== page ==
Colorado employers may not require workers to forfeit their earned vacation pay upon termination, the state Supreme Court decided on Monday.
Although the Colorado Wage Claim Act does not itself grant vacation pay to employees, it is now clear that the law does protect the benefit for workers who do receive it.
“We believe the impact of the Court's decision is clear — every Colorado worker who earns paid vacation must be compensated for all unused vacation time when leaving a job. Simply put, employers no longer have the option to withhold earned vacation pay from their departing employees,” said Hunter A. Swain, the attorney for Carmen Nieto, who challenged her former employer’s refusal to pay out earned vacation time upon her termination.
For eight-and-a-half years, Nieto worked at Clark’s Market, Inc., a Colorado chain of grocery stores. At the time of her firing in March 2017, she had accumulated approximately 136 hours of unused paid vacation, worth more than $2,200.
Pursuant to the store’s policy, employees earned vacation time annually based on their length of employment, and could not carry it over into the following year. But most crucially, employees had to give two weeks’ notice prior to quitting if they wanted to receive a payout for the annual vacation time not yet taken.
“If you are discharged for any reason or do not give proper notice, you will forfeit all earned vacation pay benefits,” the policy stated.
Nieto sued Clark’s Market to recover payment of her unused vacation pay, but a Pitkin County District Court judge dismissed the case. In June 2019, the Court of Appeals agreed with the dismissal, saying the matter of payout upon termination was governed by company policy and not the Colorado Wage Claim Act.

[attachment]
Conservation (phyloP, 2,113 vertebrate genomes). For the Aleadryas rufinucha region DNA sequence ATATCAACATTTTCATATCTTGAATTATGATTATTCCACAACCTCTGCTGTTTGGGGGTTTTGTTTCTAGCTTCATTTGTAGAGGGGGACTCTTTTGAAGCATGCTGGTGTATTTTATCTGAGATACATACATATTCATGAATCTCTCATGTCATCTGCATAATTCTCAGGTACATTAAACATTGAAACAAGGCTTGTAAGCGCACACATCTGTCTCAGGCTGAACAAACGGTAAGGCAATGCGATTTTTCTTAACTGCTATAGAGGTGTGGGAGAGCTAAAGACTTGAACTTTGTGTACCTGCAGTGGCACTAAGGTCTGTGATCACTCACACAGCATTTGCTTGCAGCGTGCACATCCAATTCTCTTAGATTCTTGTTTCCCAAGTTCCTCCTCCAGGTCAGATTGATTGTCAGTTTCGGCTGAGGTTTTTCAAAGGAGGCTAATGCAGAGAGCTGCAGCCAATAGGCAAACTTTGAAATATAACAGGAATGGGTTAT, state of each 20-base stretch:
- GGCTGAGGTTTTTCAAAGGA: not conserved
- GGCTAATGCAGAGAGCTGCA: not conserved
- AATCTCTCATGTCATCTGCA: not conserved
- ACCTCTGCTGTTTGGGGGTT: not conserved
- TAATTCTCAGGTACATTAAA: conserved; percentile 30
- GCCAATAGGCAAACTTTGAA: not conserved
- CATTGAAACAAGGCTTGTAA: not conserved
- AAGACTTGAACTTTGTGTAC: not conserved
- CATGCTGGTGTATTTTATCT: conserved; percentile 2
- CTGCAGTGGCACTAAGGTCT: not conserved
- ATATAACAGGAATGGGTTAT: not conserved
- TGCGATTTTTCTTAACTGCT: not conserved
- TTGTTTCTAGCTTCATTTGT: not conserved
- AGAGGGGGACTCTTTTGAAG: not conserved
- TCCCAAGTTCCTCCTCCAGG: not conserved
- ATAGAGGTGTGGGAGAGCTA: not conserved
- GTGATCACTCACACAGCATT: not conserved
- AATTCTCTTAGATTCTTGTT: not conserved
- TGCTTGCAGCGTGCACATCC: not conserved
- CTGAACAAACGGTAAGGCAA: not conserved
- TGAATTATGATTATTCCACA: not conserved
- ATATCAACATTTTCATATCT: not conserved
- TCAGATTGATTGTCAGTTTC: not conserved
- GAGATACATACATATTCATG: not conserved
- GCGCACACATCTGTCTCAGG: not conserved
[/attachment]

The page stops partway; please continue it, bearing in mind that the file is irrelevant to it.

“Nothing in the CWCA creates a substantive right to payment for accrued but unused vacation time,” wrote Judge Jerry N. Jones in the appellate court's opinion.
The wage law requires employers to pay their workers at regular intervals, deduct from wages only those amounts that are legally allowed, and pay out earned but unused compensation upon an employee’s separation. In 2003, the General Assembly added vacation time “earned in accordance with the terms of any agreement” as a type of compensation to be paid.
The question before the Supreme Court was whether the Colorado Wage Claim Act permits the type of policy Clark’s Market instituted requiring forfeiture of earned vacation pay. The justices decided it does not.
“In fact, though Nieto’s complaint did not allege a particular reason for her termination, she posits that [Clark’s Market] might have terminated her merely to effect a forfeiture of her unused vacation pay, given the large amount she had accrued,” wrote Justice Melissa Hart in the Court’s June 14 opinion. “That is precisely the kind of ‘exploitation, fraud[,] and oppression’ of workers the CWCA was intended to prevent.”
Hart also pointed to testimony before the legislature at the time of the 2003 changes, in which there was an understanding that employers could not require workers to forfeit their earned vacation pay.